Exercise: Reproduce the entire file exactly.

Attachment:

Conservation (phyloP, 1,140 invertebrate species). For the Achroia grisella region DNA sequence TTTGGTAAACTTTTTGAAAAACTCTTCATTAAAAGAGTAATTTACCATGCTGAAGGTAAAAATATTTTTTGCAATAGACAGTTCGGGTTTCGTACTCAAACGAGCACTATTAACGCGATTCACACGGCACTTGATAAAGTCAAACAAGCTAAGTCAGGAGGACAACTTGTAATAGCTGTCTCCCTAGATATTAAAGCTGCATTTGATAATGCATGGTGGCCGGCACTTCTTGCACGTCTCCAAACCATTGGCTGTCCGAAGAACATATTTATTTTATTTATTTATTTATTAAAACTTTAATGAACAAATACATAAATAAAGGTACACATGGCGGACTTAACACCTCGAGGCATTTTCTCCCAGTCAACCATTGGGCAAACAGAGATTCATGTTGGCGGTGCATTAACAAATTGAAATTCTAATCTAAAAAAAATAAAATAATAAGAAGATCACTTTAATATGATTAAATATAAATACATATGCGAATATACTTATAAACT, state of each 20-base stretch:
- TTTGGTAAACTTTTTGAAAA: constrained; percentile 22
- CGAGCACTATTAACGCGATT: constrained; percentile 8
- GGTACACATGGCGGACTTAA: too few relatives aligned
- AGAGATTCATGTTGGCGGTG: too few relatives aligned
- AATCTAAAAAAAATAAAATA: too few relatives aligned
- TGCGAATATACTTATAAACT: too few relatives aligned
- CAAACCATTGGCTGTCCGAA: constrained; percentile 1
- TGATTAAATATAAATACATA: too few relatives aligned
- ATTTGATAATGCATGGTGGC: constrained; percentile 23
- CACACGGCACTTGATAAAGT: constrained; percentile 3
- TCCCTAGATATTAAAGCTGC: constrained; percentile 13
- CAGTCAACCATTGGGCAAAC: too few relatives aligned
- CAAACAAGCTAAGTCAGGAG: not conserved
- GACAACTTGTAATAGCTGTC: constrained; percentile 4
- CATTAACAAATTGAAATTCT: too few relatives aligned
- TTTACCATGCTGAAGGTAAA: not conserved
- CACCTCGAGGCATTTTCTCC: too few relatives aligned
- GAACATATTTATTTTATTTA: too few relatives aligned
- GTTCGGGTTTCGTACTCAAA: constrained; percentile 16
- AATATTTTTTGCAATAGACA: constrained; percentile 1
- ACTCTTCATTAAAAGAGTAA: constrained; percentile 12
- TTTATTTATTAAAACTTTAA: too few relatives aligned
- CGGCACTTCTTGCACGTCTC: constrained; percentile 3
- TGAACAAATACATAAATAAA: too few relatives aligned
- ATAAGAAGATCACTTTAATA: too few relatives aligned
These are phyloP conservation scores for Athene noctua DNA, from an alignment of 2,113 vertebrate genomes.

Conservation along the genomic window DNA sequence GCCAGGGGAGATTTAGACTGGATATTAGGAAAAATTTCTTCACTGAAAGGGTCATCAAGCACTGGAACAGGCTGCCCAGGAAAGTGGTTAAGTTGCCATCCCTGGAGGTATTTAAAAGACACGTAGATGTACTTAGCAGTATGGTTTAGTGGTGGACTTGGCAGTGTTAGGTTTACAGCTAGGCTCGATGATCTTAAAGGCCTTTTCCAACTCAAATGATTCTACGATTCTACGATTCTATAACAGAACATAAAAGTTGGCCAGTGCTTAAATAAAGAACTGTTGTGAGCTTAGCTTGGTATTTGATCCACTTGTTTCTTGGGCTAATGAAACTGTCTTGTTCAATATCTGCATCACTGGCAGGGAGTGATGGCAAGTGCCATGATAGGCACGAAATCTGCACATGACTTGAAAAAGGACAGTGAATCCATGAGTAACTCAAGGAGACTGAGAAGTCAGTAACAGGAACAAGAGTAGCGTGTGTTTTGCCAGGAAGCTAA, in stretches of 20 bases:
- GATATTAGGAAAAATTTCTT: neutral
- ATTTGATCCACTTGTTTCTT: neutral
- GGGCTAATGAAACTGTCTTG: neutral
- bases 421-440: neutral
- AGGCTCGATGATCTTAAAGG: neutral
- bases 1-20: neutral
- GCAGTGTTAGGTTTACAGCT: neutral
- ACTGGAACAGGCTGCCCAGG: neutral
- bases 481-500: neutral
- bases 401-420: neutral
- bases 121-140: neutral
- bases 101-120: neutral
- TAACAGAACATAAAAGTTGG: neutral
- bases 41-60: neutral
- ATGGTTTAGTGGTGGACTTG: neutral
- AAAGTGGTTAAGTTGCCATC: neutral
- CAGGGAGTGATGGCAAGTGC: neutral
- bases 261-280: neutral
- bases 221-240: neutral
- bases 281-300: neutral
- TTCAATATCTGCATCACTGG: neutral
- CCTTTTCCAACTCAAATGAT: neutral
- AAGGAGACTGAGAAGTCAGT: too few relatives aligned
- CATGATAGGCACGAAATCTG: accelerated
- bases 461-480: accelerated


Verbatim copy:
Conservation (phyloP, 1,140 invertebrate species). For the Achroia grisella region DNA sequence TTTGGTAAACTTTTTGAAAAACTCTTCATTAAAAGAGTAATTTACCATGCTGAAGGTAAAAATATTTTTTGCAATAGACAGTTCGGGTTTCGTACTCAAACGAGCACTATTAACGCGATTCACACGGCACTTGATAAAGTCAAACAAGCTAAGTCAGGAGGACAACTTGTAATAGCTGTCTCCCTAGATATTAAAGCTGCATTTGATAATGCATGGTGGCCGGCACTTCTTGCACGTCTCCAAACCATTGGCTGTCCGAAGAACATATTTATTTTATTTATTTATTTATTAAAACTTTAATGAACAAATACATAAATAAAGGTACACATGGCGGACTTAACACCTCGAGGCATTTTCTCCCAGTCAACCATTGGGCAAACAGAGATTCATGTTGGCGGTGCATTAACAAATTGAAATTCTAATCTAAAAAAAATAAAATAATAAGAAGATCACTTTAATATGATTAAATATAAATACATATGCGAATATACTTATAAACT, state of each 20-base stretch:
- TTTGGTAAACTTTTTGAAAA: constrained; percentile 22
- CGAGCACTATTAACGCGATT: constrained; percentile 8
- GGTACACATGGCGGACTTAA: too few relatives aligned
- AGAGATTCATGTTGGCGGTG: too few relatives aligned
- AATCTAAAAAAAATAAAATA: too few relatives aligned
- TGCGAATATACTTATAAACT: too few relatives aligned
- CAAACCATTGGCTGTCCGAA: constrained; percentile 1
- TGATTAAATATAAATACATA: too few relatives aligned
- ATTTGATAATGCATGGTGGC: constrained; percentile 23
- CACACGGCACTTGATAAAGT: constrained; percentile 3
- TCCCTAGATATTAAAGCTGC: constrained; percentile 13
- CAGTCAACCATTGGGCAAAC: too few relatives aligned
- CAAACAAGCTAAGTCAGGAG: not conserved
- GACAACTTGTAATAGCTGTC: constrained; percentile 4
- CATTAACAAATTGAAATTCT: too few relatives aligned
- TTTACCATGCTGAAGGTAAA: not conserved
- CACCTCGAGGCATTTTCTCC: too few relatives aligned
- GAACATATTTATTTTATTTA: too few relatives aligned
- GTTCGGGTTTCGTACTCAAA: constrained; percentile 16
- AATATTTTTTGCAATAGACA: constrained; percentile 1
- ACTCTTCATTAAAAGAGTAA: constrained; percentile 12
- TTTATTTATTAAAACTTTAA: too few relatives aligned
- CGGCACTTCTTGCACGTCTC: constrained; percentile 3
- TGAACAAATACATAAATAAA: too few relatives aligned
- ATAAGAAGATCACTTTAATA: too few relatives aligned
These are phyloP conservation scores for Athene noctua DNA, from an alignment of 2,113 vertebrate genomes.

Conservation along the genomic window DNA sequence GCCAGGGGAGATTTAGACTGGATATTAGGAAAAATTTCTTCACTGAAAGGGTCATCAAGCACTGGAACAGGCTGCCCAGGAAAGTGGTTAAGTTGCCATCCCTGGAGGTATTTAAAAGACACGTAGATGTACTTAGCAGTATGGTTTAGTGGTGGACTTGGCAGTGTTAGGTTTACAGCTAGGCTCGATGATCTTAAAGGCCTTTTCCAACTCAAATGATTCTACGATTCTACGATTCTATAACAGAACATAAAAGTTGGCCAGTGCTTAAATAAAGAACTGTTGTGAGCTTAGCTTGGTATTTGATCCACTTGTTTCTTGGGCTAATGAAACTGTCTTGTTCAATATCTGCATCACTGGCAGGGAGTGATGGCAAGTGCCATGATAGGCACGAAATCTGCACATGACTTGAAAAAGGACAGTGAATCCATGAGTAACTCAAGGAGACTGAGAAGTCAGTAACAGGAACAAGAGTAGCGTGTGTTTTGCCAGGAAGCTAA, in stretches of 20 bases:
- GATATTAGGAAAAATTTCTT: neutral
- ATTTGATCCACTTGTTTCTT: neutral
- GGGCTAATGAAACTGTCTTG: neutral
- bases 421-440: neutral
- AGGCTCGATGATCTTAAAGG: neutral
- bases 1-20: neutral
- GCAGTGTTAGGTTTACAGCT: neutral
- ACTGGAACAGGCTGCCCAGG: neutral
- bases 481-500: neutral
- bases 401-420: neutral
- bases 121-140: neutral
- bases 101-120: neutral
- TAACAGAACATAAAAGTTGG: neutral
- bases 41-60: neutral
- ATGGTTTAGTGGTGGACTTG: neutral
- AAAGTGGTTAAGTTGCCATC: neutral
- CAGGGAGTGATGGCAAGTGC: neutral
- bases 261-280: neutral
- bases 221-240: neutral
- bases 281-300: neutral
- TTCAATATCTGCATCACTGG: neutral
- CCTTTTCCAACTCAAATGAT: neutral
- AAGGAGACTGAGAAGTCAGT: too few relatives aligned
- CATGATAGGCACGAAATCTG: accelerated
- bases 461-480: accelerated